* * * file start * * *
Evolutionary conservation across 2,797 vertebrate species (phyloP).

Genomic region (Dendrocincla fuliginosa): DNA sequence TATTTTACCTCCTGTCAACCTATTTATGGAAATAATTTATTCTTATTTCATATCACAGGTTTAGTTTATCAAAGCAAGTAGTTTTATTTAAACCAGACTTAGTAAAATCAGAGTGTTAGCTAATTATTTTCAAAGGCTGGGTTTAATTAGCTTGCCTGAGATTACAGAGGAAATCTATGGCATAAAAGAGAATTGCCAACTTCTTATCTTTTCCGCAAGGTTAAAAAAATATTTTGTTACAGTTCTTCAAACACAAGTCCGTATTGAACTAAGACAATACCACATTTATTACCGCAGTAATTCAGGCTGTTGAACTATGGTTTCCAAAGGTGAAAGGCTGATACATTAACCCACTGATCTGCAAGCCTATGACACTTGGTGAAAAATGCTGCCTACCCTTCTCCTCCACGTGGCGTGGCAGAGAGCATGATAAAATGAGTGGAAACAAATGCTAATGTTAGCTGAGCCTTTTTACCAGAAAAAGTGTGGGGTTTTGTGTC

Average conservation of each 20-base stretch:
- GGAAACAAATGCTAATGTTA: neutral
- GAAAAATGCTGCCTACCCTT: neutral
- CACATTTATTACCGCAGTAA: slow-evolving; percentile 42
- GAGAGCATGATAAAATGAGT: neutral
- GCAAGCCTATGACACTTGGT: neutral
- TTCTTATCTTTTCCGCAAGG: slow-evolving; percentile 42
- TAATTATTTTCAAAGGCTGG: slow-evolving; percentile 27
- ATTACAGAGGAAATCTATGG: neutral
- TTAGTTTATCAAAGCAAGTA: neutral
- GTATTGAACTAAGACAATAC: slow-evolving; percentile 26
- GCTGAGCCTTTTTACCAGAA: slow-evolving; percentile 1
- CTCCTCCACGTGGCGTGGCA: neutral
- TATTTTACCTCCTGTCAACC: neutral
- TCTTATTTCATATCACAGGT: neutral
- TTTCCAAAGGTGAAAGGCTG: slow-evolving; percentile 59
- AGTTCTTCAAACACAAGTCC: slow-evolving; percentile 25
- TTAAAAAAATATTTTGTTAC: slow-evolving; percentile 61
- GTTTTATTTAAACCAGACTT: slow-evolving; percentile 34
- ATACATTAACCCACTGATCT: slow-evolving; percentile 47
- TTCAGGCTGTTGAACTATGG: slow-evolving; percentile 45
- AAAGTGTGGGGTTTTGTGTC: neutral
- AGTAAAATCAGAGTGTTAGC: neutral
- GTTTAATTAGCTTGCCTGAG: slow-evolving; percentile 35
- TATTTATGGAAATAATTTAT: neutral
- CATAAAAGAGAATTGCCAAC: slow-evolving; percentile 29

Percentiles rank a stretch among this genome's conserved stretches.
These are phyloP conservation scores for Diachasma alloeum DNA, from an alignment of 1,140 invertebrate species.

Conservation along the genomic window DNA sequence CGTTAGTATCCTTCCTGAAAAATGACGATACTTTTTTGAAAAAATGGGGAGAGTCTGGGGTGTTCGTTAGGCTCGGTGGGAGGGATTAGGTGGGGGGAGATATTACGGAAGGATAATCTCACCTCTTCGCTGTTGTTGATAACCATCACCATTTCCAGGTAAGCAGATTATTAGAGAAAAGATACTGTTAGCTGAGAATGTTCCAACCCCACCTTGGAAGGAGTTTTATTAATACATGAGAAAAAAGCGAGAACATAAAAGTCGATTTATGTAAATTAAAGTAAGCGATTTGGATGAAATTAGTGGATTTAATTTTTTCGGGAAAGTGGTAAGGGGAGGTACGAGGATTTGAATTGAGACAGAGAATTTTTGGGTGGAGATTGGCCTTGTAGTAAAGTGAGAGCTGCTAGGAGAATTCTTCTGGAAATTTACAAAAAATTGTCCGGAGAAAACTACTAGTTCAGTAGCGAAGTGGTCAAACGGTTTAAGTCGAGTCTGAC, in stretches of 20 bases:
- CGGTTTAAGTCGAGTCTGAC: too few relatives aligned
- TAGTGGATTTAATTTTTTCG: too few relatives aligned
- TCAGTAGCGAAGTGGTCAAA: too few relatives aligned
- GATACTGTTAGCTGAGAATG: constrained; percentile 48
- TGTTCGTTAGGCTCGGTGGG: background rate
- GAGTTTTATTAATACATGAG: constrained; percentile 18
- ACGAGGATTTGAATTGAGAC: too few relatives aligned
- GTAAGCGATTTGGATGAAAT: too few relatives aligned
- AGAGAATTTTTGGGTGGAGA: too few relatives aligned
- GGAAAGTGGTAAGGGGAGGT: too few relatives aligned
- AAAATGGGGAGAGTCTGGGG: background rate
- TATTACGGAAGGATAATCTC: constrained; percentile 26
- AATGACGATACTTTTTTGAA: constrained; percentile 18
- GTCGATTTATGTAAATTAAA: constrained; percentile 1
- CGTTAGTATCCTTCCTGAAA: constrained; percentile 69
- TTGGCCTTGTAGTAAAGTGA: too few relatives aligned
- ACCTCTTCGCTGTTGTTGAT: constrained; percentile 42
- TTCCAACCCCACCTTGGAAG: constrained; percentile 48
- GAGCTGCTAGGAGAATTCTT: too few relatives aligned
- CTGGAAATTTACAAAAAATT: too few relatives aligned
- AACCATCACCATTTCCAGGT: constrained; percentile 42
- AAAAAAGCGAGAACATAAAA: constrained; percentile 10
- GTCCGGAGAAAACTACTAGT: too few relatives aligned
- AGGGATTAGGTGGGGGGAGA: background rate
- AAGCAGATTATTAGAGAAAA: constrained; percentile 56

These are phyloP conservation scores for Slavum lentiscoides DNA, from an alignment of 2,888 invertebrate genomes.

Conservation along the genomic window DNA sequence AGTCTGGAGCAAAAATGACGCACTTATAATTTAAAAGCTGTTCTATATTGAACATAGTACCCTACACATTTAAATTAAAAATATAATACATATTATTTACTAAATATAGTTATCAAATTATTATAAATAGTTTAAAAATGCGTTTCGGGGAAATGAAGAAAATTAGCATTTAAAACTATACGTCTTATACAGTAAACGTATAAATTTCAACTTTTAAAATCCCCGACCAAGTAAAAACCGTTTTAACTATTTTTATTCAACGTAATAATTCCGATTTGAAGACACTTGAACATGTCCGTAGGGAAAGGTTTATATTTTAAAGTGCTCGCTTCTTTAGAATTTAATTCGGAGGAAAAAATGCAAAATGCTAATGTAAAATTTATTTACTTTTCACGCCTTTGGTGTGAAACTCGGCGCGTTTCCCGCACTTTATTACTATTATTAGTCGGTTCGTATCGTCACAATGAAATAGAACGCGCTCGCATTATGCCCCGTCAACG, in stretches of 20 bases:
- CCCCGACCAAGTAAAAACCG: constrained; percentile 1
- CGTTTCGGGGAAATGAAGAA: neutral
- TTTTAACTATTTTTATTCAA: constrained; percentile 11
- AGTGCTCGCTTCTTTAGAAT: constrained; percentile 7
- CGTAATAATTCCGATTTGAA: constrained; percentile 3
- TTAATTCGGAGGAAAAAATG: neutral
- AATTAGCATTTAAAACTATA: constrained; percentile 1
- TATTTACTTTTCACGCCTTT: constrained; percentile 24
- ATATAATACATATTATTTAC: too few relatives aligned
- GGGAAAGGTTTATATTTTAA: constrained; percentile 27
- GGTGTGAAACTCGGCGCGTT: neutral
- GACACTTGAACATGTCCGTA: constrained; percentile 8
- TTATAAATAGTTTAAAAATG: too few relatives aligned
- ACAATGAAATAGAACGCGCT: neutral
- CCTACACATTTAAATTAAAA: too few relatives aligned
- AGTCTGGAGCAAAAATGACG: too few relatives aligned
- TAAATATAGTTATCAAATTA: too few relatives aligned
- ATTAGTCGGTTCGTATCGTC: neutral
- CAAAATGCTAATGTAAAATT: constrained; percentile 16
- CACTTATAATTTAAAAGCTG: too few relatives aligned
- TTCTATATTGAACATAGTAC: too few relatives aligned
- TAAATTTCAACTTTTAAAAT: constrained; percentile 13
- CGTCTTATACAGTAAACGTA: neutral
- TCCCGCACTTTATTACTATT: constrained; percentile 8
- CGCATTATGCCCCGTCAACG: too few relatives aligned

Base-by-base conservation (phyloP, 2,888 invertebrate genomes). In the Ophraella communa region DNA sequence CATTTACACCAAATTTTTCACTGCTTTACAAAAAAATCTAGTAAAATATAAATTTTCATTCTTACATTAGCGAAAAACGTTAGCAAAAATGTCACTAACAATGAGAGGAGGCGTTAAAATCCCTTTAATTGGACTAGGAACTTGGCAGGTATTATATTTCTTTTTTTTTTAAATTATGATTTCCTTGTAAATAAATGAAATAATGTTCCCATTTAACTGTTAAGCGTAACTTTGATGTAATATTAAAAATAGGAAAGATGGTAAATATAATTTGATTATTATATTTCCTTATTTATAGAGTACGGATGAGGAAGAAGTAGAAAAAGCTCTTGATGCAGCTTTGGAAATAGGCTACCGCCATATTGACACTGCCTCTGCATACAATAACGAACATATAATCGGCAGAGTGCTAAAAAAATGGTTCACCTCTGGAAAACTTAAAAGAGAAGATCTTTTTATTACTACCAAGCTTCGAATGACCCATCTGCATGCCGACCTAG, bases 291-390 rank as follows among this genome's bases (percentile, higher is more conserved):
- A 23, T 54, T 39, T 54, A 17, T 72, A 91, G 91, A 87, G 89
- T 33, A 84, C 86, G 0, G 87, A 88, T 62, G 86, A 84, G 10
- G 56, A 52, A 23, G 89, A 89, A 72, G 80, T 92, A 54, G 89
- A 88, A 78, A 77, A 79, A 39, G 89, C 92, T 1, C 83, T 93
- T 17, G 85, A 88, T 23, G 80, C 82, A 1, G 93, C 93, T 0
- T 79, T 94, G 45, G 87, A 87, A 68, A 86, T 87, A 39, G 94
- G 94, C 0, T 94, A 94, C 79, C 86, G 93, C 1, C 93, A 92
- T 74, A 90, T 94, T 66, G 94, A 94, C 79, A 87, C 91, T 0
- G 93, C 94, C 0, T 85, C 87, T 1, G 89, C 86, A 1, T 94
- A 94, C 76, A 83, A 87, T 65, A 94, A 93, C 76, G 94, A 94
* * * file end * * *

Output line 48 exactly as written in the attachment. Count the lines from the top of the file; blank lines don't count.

- ACCTCTTCGCTGTTGTTGAT: constrained; percentile 42